Clay had become the hot new controversial comic replacing Sam Kinison. Unlike Kinison, who had many defenders declaring the social relevence and satire behind his actions, few found anything positive to say about Clay. While portions of his act had some legitimate shock humor as he declared his obsession with masturbation, chronicled irritating habits among girlfriends and friends, and openly gave vent to the way his genitals seemed to rule his brain, he remained a performer critics loved to hate. He had no vulnerability. While Kinison was clearly a twice-divorced troll in pain, Clay considered himself slick, good-looking and always right. He was unapologetic, unreasonable, and uncaring. Unlike lovable vulgarians from strutting Leo Gorcey to fuming Don Rickles, Clay rarely let himself be the target for deflating gags. He told US Magazine “I’m gonna become the biggest box office star of all time, bar none!”

He was the target of endless attacks. From The New York Times, 1989: “aggressively hostile…downright vicious… the contempt expands to include anyone different—blacks, gays, the homeless, all those who might not fit into the macho, beer-drinking universe of a white lower middle class neighhborhood. Indian and Pakistani citizens are describes as “urine-colored”..the audience is more unsettling than the star….raising clenched fists every time Dice gets off another offensive sally…he seems to ignore the fascistic reverberations…” In 1990, the paper called him “a foul-mouthed, sexually obsessed, low-class bigot and misogynist.” His personal life suffered (his ex-wife Kathy Swanson filed a $6 million breach of contract suit against him) and his “star” attitude enraged the pros of the business. When he only gave Joan Rivers four minutes’ notice that he wasn’t appearing on her daytime talk show she shared her anger with her audience and then declared that if he was watching, “I want you to take one of those four letter words out of your act—and add “YOU” to it!”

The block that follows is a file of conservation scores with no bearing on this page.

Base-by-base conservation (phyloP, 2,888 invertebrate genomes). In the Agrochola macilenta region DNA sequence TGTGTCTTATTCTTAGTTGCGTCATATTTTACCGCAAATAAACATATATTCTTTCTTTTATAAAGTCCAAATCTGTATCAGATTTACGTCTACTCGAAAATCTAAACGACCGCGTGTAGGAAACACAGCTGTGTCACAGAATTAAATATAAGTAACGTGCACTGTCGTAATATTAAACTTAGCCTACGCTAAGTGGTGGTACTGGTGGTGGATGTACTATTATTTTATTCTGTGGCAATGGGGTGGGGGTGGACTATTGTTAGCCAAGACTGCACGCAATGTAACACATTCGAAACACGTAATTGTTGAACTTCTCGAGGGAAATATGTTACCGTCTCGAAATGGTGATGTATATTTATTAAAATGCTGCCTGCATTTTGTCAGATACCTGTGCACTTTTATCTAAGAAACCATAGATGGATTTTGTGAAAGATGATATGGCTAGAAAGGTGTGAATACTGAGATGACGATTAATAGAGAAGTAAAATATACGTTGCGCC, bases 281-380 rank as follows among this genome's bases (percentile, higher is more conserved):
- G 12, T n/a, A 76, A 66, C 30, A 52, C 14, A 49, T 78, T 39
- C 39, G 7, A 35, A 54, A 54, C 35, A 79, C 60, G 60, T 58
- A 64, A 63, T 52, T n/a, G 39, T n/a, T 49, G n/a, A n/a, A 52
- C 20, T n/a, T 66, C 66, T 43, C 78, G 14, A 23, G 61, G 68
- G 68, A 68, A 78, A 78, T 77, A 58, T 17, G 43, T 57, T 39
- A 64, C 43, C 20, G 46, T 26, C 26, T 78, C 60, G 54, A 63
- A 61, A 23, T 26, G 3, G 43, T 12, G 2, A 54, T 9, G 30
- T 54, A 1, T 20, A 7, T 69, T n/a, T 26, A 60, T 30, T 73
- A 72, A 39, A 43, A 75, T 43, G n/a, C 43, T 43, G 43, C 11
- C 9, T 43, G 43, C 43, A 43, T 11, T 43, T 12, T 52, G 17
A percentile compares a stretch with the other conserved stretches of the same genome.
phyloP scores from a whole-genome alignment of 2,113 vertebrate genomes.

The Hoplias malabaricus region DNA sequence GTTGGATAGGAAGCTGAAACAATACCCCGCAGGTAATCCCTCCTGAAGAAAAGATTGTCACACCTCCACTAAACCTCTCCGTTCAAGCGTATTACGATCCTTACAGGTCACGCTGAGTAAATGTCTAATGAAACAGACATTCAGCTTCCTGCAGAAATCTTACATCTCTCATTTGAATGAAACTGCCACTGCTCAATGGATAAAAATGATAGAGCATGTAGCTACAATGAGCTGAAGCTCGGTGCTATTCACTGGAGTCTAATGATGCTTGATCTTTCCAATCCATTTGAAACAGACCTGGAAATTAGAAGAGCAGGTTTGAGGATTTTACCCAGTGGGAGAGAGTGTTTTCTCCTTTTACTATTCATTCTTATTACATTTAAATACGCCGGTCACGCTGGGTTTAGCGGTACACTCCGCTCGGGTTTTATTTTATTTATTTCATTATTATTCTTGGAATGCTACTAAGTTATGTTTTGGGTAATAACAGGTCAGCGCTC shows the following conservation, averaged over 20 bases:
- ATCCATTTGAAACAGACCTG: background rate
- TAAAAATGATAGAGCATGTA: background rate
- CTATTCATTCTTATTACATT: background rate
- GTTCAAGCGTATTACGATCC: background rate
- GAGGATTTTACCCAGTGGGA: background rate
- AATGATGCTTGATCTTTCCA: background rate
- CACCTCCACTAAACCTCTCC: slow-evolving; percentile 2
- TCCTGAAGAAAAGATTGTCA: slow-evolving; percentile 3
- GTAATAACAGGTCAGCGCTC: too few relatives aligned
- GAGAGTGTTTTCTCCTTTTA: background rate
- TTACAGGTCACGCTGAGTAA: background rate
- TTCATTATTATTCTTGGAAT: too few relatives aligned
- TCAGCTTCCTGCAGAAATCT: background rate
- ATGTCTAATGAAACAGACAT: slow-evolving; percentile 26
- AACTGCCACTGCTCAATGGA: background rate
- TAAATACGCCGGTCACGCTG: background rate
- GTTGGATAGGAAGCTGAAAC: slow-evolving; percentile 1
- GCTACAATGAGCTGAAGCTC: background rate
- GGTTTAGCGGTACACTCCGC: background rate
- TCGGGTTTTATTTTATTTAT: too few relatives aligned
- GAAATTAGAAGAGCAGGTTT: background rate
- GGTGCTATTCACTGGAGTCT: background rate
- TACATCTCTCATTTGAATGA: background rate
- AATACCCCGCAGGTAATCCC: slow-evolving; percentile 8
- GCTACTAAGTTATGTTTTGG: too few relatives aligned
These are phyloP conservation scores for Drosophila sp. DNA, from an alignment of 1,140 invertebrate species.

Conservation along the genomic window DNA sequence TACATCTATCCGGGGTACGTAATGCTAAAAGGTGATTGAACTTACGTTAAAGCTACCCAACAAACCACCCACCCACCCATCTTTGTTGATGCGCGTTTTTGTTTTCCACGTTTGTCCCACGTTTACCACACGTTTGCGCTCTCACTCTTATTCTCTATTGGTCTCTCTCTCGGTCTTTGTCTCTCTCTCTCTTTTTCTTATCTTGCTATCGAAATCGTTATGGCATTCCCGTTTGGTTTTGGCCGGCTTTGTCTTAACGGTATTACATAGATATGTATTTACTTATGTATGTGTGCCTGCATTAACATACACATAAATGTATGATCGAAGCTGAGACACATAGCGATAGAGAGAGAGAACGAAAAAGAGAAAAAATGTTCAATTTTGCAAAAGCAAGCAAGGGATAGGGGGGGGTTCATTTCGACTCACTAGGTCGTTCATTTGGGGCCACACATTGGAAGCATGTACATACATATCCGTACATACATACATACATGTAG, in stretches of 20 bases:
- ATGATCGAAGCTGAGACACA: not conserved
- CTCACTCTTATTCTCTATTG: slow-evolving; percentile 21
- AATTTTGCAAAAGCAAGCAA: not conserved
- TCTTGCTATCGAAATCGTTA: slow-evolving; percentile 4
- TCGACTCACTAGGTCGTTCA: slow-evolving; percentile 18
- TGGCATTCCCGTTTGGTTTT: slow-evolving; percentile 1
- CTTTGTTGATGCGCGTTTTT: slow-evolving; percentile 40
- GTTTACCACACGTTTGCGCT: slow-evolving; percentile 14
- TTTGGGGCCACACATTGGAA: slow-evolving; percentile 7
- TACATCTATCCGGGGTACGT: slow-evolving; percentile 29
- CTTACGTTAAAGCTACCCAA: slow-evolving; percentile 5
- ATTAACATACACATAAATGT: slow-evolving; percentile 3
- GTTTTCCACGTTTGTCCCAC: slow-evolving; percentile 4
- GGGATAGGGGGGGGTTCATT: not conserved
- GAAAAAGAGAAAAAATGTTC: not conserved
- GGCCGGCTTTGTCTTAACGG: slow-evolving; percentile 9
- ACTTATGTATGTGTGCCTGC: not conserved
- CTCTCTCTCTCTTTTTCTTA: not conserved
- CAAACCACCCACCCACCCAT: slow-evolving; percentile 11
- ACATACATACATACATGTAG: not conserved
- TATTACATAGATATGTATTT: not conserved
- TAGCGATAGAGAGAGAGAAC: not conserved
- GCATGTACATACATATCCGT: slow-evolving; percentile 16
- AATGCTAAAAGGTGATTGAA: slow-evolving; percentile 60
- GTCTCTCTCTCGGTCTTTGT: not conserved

The criticism got to Clay. When he couldn’t bluff it out by staying in character, he went to the other extreme, insisting he was just playing a character. When he wasn’t able to deflect attacks over his abuse of various ethnics in his act, he revealed what insiders had known all along, that he was ethnic himself, Andy Silverstein, a kid who attended Kingsborough Community College in Brooklyn and played drums in a bar mitzvah band. After the “Saturday Night Live” and “Arsenio Hall” debacles in the Spring of 1990, Clay’s hot streak turned ice cold. His debut film “The Adventures of Ford Fairlane” bombed and his follow-up concert film, the arrogantly titled “Dice Rules,” put on hold for a year.

Clay retained his core of fans and they helped his albums sell millions and they followed him into nightclubs. He eventually cut down on the more overt ethnic slurs and gay baiting, concentrating more on dirty jokes that had guys cheering and the women in the audience chuckling too. Time Magazine theorized “perhaps proving they are touch is as important to them as it is to men.” He was still a big draw, just not such a big shot anymore. Said Clay, “People are nasty. Maybe that’s why my humor has got a lot of attitude to it, ‘cause nobody likes to see people do good.”